Researchers from France and the United States who are using new technology to survey an area in Northern Guatemala have announced on Wednesday that they have found an ancient Mayan settlement in the area that raises questions about the civilization’s past.

The survey of the remains of the settlement was done by a research team from the U.S. and France led by Idaho State University archaeologist Richard D. Hansen, exploring the Mirador-Calakmul Karst Basin in Northern Guatemala and finding 964 new settlements that have been hidden from archeologists for years, according to Artnet News.

The team was using LiDAR technology, short for Light Detection and Ranging, to survey the area better. Hansen’s team remarked that the technology being used is better suited for archeological digs in Central and South America due to their ability to see through the vast rainforests of the region, ARTnews reported.

Using the LiDAR technology, they were able to create a three-dimensional model of the settlements that were buried in the area, and found a 2,000-year-old Mayan settlement in the area that raises question about the current prevailing theories about the Mayan civilization that we have today.

The LiDAR technology established that some settlements which would have been seen as separate from each other in previous digs might actually have been interconnected due to finding miles of raised beds. These may have been used as roads that suggested “a social and economic cohesion that exceed those of lesser polities during these periods.”

Also found during the study were around 30 ball courts, which suggested that these ancient Mayan settlements were advanced enough to have areas made specifically for play and relaxation through ancient Mesoamerican sports. A huge 230-foot pyramid was also discovered in the area, further suggesting a centralized system.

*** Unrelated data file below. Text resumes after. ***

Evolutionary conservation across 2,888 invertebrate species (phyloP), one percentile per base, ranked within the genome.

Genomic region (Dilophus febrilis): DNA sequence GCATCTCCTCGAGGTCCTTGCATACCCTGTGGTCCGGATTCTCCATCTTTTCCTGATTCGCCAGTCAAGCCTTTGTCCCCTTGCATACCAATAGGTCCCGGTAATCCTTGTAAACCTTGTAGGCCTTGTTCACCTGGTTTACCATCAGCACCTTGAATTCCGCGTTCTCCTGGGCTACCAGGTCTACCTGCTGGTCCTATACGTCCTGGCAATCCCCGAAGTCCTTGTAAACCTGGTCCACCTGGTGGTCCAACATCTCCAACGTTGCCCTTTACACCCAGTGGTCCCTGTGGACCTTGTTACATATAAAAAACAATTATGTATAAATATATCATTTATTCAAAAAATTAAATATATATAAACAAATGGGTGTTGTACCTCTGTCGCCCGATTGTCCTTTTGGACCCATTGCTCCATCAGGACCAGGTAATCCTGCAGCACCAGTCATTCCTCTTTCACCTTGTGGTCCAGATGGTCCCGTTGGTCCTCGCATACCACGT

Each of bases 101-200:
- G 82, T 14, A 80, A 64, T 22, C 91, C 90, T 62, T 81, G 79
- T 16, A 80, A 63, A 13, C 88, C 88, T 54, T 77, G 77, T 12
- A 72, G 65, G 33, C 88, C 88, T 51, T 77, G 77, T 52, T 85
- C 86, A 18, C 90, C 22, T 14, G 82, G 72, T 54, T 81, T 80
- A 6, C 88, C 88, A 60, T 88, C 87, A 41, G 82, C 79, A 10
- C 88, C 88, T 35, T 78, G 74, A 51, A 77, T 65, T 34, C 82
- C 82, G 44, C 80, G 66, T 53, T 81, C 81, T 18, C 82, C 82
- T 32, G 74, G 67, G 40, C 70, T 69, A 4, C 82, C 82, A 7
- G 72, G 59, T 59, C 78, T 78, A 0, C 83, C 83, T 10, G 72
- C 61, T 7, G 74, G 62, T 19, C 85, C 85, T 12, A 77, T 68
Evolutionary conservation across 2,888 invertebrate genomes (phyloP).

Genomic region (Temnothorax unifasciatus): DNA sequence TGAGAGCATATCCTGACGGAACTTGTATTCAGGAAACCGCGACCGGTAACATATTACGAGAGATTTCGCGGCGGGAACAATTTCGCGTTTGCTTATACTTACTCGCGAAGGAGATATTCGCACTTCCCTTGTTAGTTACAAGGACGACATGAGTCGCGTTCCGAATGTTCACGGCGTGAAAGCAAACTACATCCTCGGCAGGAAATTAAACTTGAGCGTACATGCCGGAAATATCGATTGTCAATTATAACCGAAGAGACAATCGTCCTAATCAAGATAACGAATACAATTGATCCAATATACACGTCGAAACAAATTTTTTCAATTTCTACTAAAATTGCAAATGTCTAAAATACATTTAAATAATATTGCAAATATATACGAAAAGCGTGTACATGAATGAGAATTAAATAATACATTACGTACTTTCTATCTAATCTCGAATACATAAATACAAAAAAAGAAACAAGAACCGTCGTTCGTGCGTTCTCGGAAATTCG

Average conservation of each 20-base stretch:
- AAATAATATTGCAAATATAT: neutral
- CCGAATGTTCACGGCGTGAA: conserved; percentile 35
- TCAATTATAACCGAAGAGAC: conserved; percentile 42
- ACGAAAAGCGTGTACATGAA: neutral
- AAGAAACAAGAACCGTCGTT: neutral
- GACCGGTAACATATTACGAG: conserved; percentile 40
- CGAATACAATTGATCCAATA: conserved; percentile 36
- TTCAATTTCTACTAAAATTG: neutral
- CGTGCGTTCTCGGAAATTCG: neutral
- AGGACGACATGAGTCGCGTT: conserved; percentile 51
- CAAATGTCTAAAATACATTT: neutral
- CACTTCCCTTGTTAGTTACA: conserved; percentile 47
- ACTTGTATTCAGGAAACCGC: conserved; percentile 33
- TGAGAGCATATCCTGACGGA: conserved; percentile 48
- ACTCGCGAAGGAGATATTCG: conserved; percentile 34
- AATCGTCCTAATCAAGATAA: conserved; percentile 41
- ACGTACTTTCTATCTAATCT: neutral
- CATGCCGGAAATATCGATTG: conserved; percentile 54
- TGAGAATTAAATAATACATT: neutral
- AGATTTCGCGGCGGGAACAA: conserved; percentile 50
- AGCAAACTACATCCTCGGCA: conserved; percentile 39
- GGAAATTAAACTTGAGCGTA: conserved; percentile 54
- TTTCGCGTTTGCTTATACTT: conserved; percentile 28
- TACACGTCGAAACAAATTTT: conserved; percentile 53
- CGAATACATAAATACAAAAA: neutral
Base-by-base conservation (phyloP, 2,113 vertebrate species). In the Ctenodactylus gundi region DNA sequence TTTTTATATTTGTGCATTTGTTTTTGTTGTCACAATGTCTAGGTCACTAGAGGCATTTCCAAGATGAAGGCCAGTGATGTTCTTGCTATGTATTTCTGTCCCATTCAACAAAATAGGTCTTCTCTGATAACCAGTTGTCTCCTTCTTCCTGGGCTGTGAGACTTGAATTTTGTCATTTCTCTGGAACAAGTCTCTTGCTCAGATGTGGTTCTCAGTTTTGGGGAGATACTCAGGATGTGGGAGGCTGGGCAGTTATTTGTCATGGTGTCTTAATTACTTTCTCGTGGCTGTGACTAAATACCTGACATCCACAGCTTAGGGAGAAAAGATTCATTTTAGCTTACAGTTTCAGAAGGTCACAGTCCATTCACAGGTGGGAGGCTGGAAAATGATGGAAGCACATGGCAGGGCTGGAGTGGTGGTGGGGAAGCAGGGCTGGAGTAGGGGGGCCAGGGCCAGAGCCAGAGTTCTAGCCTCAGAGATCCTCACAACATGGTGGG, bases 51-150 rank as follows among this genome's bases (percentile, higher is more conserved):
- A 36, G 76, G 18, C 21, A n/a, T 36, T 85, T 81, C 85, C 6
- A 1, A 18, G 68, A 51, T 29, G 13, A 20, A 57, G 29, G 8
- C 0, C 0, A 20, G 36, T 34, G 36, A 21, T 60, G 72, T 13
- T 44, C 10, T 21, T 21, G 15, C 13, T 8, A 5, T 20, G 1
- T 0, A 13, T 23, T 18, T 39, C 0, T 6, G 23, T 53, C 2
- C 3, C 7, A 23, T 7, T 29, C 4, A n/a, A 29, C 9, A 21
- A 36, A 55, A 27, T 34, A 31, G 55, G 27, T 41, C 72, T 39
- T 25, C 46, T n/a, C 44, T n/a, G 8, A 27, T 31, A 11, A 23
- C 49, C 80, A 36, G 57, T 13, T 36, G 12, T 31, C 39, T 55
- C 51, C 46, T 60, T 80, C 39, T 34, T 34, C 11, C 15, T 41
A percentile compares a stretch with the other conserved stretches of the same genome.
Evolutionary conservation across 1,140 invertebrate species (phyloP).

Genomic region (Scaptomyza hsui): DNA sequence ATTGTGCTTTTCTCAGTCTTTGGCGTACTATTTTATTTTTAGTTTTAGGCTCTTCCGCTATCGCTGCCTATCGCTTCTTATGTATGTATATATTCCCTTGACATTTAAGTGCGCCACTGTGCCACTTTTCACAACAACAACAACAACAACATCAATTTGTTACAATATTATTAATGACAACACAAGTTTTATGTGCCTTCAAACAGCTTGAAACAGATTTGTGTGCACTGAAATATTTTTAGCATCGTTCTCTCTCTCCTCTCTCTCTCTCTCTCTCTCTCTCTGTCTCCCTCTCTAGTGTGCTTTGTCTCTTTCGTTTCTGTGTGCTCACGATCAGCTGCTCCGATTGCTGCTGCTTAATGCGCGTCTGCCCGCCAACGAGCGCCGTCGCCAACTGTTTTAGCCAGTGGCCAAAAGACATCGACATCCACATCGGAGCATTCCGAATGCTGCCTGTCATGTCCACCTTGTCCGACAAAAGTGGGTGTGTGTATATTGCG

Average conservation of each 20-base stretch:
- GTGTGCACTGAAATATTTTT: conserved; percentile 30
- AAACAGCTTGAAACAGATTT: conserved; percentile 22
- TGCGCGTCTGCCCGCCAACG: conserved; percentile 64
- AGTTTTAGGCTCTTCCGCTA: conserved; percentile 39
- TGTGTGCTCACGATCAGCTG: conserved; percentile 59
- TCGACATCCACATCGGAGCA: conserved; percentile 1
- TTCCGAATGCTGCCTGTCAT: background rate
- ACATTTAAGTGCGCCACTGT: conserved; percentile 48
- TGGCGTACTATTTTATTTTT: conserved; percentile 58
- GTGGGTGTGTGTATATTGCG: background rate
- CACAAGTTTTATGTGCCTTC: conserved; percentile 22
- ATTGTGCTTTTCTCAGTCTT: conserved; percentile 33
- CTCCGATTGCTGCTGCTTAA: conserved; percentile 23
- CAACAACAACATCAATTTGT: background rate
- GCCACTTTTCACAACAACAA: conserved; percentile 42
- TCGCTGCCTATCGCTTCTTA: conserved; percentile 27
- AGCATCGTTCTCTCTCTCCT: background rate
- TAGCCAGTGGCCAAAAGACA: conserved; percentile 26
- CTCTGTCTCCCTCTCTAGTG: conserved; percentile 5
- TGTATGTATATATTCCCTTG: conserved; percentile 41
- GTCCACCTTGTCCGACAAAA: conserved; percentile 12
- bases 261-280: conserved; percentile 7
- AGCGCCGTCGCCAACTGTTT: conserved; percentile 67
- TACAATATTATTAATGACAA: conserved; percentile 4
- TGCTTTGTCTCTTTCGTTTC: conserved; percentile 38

The researchers, who published the findings thus far in ancient Mesoamerica, are reportedly looking into studying the dense, city-like area further to better delineate the towns, villages, and cities in the area and how they connect with each other, calling the endeavor a “thorny issue.”

“The expansion and control of labor for such massive, contemporaneous monumental architectural groups suggests a unified power that could draw on labor and resources from throughout the entirety of the [Mirador-Calakmul Karst Basin],” the researchers said.

Mayan Ruins Discovery Rep. Pic
A group of researchers in Northern Guatemala using new technology have found a 2,000-year-old Mayan settlement that raises questions about how the people in the area lived their daily lives. This is a representational image. Laura LaBrie/Unsplash.

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